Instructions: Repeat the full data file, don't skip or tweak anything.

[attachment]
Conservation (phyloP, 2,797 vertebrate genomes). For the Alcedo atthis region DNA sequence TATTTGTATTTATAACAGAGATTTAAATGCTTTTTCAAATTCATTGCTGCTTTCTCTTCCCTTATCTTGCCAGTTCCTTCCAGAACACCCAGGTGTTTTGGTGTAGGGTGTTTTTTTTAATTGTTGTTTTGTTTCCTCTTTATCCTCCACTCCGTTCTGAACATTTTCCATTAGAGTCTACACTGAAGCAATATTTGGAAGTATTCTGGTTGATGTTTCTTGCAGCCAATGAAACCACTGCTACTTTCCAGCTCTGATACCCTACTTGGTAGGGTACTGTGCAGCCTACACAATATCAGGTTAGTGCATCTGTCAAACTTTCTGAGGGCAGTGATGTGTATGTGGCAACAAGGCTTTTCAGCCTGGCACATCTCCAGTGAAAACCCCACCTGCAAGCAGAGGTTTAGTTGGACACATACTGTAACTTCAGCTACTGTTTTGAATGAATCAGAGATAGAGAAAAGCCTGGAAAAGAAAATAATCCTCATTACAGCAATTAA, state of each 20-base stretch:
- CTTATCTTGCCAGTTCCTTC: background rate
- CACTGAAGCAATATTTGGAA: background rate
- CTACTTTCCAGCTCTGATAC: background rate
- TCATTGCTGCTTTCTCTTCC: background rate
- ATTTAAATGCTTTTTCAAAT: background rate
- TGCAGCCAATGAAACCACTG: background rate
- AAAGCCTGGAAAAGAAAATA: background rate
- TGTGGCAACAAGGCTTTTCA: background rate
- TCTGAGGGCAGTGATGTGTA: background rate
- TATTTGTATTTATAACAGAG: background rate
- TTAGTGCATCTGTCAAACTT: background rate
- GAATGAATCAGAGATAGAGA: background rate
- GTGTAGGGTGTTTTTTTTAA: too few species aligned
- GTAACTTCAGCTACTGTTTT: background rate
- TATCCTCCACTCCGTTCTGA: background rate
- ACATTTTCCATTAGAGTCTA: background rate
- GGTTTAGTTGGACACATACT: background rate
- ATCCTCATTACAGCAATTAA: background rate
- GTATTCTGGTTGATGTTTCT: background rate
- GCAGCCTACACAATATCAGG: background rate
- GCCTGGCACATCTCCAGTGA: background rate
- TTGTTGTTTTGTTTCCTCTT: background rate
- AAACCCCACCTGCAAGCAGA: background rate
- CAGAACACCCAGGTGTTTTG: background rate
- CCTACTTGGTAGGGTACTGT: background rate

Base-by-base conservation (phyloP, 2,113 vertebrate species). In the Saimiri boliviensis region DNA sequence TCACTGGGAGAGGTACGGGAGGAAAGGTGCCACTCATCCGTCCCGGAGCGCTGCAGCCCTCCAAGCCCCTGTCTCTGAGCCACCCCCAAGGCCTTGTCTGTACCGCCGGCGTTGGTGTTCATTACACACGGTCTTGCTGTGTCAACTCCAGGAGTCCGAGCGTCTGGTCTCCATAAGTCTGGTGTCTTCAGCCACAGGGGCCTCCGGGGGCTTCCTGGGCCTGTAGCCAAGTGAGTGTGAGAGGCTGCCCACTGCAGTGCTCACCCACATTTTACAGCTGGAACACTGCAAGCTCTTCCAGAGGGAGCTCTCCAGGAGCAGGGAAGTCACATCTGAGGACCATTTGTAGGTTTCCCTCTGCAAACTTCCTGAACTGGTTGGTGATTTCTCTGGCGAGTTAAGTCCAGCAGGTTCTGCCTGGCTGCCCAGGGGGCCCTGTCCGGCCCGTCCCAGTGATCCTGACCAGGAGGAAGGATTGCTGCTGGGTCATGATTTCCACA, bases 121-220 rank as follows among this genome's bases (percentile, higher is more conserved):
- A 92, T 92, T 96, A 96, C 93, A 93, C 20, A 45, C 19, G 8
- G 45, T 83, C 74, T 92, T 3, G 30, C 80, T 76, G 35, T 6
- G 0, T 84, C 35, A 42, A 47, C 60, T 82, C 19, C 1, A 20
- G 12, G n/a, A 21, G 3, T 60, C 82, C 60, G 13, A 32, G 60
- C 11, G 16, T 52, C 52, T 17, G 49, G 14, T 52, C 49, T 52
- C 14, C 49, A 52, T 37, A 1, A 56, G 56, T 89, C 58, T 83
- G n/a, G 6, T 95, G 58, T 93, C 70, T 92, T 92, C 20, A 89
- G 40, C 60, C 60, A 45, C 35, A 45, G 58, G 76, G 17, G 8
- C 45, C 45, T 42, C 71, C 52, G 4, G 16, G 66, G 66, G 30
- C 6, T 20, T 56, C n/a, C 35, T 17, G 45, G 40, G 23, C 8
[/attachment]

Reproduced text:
Conservation (phyloP, 2,797 vertebrate genomes). For the Alcedo atthis region DNA sequence TATTTGTATTTATAACAGAGATTTAAATGCTTTTTCAAATTCATTGCTGCTTTCTCTTCCCTTATCTTGCCAGTTCCTTCCAGAACACCCAGGTGTTTTGGTGTAGGGTGTTTTTTTTAATTGTTGTTTTGTTTCCTCTTTATCCTCCACTCCGTTCTGAACATTTTCCATTAGAGTCTACACTGAAGCAATATTTGGAAGTATTCTGGTTGATGTTTCTTGCAGCCAATGAAACCACTGCTACTTTCCAGCTCTGATACCCTACTTGGTAGGGTACTGTGCAGCCTACACAATATCAGGTTAGTGCATCTGTCAAACTTTCTGAGGGCAGTGATGTGTATGTGGCAACAAGGCTTTTCAGCCTGGCACATCTCCAGTGAAAACCCCACCTGCAAGCAGAGGTTTAGTTGGACACATACTGTAACTTCAGCTACTGTTTTGAATGAATCAGAGATAGAGAAAAGCCTGGAAAAGAAAATAATCCTCATTACAGCAATTAA, state of each 20-base stretch:
- CTTATCTTGCCAGTTCCTTC: background rate
- CACTGAAGCAATATTTGGAA: background rate
- CTACTTTCCAGCTCTGATAC: background rate
- TCATTGCTGCTTTCTCTTCC: background rate
- ATTTAAATGCTTTTTCAAAT: background rate
- TGCAGCCAATGAAACCACTG: background rate
- AAAGCCTGGAAAAGAAAATA: background rate
- TGTGGCAACAAGGCTTTTCA: background rate
- TCTGAGGGCAGTGATGTGTA: background rate
- TATTTGTATTTATAACAGAG: background rate
- TTAGTGCATCTGTCAAACTT: background rate
- GAATGAATCAGAGATAGAGA: background rate
- GTGTAGGGTGTTTTTTTTAA: too few species aligned
- GTAACTTCAGCTACTGTTTT: background rate
- TATCCTCCACTCCGTTCTGA: background rate
- ACATTTTCCATTAGAGTCTA: background rate
- GGTTTAGTTGGACACATACT: background rate
- ATCCTCATTACAGCAATTAA: background rate
- GTATTCTGGTTGATGTTTCT: background rate
- GCAGCCTACACAATATCAGG: background rate
- GCCTGGCACATCTCCAGTGA: background rate
- TTGTTGTTTTGTTTCCTCTT: background rate
- AAACCCCACCTGCAAGCAGA: background rate
- CAGAACACCCAGGTGTTTTG: background rate
- CCTACTTGGTAGGGTACTGT: background rate

Base-by-base conservation (phyloP, 2,113 vertebrate species). In the Saimiri boliviensis region DNA sequence TCACTGGGAGAGGTACGGGAGGAAAGGTGCCACTCATCCGTCCCGGAGCGCTGCAGCCCTCCAAGCCCCTGTCTCTGAGCCACCCCCAAGGCCTTGTCTGTACCGCCGGCGTTGGTGTTCATTACACACGGTCTTGCTGTGTCAACTCCAGGAGTCCGAGCGTCTGGTCTCCATAAGTCTGGTGTCTTCAGCCACAGGGGCCTCCGGGGGCTTCCTGGGCCTGTAGCCAAGTGAGTGTGAGAGGCTGCCCACTGCAGTGCTCACCCACATTTTACAGCTGGAACACTGCAAGCTCTTCCAGAGGGAGCTCTCCAGGAGCAGGGAAGTCACATCTGAGGACCATTTGTAGGTTTCCCTCTGCAAACTTCCTGAACTGGTTGGTGATTTCTCTGGCGAGTTAAGTCCAGCAGGTTCTGCCTGGCTGCCCAGGGGGCCCTGTCCGGCCCGTCCCAGTGATCCTGACCAGGAGGAAGGATTGCTGCTGGGTCATGATTTCCACA, bases 121-220 rank as follows among this genome's bases (percentile, higher is more conserved):
- A 92, T 92, T 96, A 96, C 93, A 93, C 20, A 45, C 19, G 8
- G 45, T 83, C 74, T 92, T 3, G 30, C 80, T 76, G 35, T 6
- G 0, T 84, C 35, A 42, A 47, C 60, T 82, C 19, C 1, A 20
- G 12, G n/a, A 21, G 3, T 60, C 82, C 60, G 13, A 32, G 60
- C 11, G 16, T 52, C 52, T 17, G 49, G 14, T 52, C 49, T 52
- C 14, C 49, A 52, T 37, A 1, A 56, G 56, T 89, C 58, T 83
- G n/a, G 6, T 95, G 58, T 93, C 70, T 92, T 92, C 20, A 89
- G 40, C 60, C 60, A 45, C 35, A 45, G 58, G 76, G 17, G 8
- C 45, C 45, T 42, C 71, C 52, G 4, G 16, G 66, G 66, G 30
- C 6, T 20, T 56, C n/a, C 35, T 17, G 45, G 40, G 23, C 8